- Toxicity of Metals
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- Toxicity of Metals book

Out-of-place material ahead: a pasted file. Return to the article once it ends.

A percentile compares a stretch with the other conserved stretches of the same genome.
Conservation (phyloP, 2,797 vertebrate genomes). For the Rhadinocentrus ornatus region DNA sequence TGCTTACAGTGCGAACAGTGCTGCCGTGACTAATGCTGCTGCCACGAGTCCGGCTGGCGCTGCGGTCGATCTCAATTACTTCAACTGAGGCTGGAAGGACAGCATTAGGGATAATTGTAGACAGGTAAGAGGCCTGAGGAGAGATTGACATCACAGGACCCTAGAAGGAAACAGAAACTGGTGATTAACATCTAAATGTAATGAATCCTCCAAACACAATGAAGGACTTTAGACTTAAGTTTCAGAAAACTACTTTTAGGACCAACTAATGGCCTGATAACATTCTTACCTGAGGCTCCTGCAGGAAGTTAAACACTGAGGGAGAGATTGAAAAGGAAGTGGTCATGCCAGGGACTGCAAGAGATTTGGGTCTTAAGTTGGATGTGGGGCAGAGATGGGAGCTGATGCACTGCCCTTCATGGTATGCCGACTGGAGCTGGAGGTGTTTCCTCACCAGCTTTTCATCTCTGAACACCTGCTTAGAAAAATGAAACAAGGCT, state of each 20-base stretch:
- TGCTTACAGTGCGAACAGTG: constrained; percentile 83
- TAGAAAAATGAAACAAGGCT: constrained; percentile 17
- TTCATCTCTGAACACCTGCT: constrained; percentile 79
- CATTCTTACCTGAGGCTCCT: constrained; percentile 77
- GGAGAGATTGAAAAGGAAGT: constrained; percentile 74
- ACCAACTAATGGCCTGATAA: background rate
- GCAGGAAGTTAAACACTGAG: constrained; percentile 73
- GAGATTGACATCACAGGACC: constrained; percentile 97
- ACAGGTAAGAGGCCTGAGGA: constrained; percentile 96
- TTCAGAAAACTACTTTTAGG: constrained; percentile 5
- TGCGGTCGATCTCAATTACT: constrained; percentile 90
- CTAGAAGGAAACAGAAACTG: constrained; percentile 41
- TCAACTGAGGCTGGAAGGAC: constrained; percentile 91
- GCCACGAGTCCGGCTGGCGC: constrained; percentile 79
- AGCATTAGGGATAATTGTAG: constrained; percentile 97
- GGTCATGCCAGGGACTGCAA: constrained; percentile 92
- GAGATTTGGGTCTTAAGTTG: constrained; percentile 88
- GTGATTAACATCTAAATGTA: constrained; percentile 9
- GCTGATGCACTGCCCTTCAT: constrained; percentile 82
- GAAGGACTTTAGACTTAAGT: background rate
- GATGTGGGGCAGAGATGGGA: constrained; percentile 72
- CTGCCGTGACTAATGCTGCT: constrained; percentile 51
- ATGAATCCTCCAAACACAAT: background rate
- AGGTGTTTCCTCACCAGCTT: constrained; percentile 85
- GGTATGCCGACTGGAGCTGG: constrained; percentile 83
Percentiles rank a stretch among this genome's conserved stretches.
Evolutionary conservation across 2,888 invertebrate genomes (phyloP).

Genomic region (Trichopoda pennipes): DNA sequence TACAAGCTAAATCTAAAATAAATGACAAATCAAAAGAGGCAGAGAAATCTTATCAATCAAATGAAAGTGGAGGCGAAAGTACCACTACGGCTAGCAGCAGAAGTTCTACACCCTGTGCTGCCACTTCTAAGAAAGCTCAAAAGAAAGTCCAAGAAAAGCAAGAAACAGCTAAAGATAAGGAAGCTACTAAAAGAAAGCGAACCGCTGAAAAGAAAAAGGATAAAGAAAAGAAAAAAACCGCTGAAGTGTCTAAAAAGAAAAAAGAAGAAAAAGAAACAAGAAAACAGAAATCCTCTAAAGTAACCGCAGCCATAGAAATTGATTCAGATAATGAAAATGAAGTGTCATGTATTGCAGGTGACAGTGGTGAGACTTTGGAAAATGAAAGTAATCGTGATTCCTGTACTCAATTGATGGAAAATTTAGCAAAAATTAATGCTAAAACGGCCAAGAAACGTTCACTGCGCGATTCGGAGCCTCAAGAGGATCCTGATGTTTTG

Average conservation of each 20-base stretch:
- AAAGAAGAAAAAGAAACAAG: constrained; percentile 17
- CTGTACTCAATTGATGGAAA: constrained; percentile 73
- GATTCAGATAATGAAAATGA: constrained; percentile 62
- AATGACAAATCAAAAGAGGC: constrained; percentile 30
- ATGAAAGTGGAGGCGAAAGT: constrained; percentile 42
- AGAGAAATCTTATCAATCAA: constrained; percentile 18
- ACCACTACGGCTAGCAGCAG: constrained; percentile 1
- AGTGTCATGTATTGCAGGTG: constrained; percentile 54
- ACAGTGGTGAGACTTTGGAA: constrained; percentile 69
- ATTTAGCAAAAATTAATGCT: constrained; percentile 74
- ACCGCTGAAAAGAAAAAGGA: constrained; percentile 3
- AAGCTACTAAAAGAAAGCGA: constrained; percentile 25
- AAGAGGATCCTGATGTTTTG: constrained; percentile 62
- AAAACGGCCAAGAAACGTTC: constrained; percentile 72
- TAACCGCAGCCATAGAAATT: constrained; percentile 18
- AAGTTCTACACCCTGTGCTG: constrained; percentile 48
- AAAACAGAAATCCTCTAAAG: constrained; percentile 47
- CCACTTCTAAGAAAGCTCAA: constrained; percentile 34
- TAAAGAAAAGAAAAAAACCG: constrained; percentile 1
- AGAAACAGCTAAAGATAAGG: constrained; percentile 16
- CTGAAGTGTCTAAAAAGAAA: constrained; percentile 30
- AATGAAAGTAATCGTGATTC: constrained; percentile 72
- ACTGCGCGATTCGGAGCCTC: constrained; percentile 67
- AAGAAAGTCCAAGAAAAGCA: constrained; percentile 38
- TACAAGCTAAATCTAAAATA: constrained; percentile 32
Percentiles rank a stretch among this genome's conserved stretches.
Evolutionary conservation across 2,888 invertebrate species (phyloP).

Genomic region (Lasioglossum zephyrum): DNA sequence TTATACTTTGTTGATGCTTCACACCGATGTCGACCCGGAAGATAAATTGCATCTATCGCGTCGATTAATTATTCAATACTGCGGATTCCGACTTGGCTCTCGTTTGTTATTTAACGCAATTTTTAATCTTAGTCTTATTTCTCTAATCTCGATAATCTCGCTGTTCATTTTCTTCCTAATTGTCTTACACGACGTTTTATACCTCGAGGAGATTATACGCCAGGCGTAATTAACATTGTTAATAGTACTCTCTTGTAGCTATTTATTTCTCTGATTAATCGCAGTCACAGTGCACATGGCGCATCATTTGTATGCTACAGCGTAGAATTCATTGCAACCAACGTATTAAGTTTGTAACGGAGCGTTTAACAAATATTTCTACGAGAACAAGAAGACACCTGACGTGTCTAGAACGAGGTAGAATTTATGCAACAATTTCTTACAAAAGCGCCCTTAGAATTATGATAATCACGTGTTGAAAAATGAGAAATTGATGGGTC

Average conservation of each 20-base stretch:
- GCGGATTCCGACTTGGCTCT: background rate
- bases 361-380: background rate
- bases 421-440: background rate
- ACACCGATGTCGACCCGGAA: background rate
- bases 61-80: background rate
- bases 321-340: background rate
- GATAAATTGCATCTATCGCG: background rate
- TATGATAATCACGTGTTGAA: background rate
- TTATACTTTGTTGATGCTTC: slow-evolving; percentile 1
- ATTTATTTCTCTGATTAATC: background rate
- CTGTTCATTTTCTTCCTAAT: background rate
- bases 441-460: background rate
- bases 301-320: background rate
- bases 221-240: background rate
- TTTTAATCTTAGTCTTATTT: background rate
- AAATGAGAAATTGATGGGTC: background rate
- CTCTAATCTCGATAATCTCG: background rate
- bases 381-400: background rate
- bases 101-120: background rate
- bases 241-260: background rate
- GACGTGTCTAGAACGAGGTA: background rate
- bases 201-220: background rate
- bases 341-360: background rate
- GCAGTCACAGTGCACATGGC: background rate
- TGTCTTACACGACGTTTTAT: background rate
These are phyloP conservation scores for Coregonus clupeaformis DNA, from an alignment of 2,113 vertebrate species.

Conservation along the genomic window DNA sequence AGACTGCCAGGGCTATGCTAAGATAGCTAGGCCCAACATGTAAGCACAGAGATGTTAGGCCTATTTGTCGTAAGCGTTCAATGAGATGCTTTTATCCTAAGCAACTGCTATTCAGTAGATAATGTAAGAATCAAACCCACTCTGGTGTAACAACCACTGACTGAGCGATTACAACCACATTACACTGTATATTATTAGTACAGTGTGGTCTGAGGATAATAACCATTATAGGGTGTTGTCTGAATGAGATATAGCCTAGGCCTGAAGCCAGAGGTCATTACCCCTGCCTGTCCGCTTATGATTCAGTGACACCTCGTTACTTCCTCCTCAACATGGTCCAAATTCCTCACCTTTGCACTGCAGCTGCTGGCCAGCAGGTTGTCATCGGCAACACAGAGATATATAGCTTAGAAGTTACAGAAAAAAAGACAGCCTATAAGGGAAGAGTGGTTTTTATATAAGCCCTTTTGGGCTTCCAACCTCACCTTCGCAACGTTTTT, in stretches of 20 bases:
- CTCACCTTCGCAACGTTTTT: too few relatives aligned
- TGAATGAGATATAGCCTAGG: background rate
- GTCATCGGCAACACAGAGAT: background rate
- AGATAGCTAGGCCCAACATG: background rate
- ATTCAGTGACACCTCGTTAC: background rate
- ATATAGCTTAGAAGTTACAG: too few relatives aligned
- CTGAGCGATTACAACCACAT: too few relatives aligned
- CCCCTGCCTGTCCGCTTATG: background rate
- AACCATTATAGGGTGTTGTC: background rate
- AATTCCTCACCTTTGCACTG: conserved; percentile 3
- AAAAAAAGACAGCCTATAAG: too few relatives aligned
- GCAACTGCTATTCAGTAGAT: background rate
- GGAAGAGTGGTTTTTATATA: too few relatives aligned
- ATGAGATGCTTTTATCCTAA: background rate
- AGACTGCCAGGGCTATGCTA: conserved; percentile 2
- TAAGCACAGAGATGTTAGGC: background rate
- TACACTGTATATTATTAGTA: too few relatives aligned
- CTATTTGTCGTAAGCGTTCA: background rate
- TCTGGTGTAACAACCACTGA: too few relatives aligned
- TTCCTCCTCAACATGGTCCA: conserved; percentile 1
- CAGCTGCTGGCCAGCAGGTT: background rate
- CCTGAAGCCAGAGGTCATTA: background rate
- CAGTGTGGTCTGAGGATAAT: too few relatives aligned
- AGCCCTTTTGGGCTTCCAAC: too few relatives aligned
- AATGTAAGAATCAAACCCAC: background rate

The process of felting, employed in making hats many years ago, required the use of mercurial compounds and many hatters suffered from the CNS disturbances, including behavioral disorders, associated with mercury toxicity. Metal intoxication as an occupational disease may be 4000 years old. Lead was produced as a by-product of silver mining as long ago as 2000 BC. Hippocrates described abdominal colic in a man who worked as a metal smelter in 370 BC and arsenic and mercury were known to the ancients even if their toxicity was not. In 1810 a remarkable case of mass poisoning with mercury occurred. The 74-gun man-o’-war HMS Triumph salvaged 130 tons of mercury from a Spanish vessel wrecked while returning from South America, where the mercury had been mined. The mercury was contained in leather pouches, which became damp and rotten, allowing it to escape and vaporize. Within 3 weeks 200 men were affected with signs of mercury poisoning including profuse salivation, weakness, tremor, partial paralysis, ulcerations of the mouth, and diarrhea. Almost all animals onboard died, including mice, cats, a dog, and a canary. Five men died. When the vessel put in at Gibraltar for cleaning, all those working in the hold salivated profusely.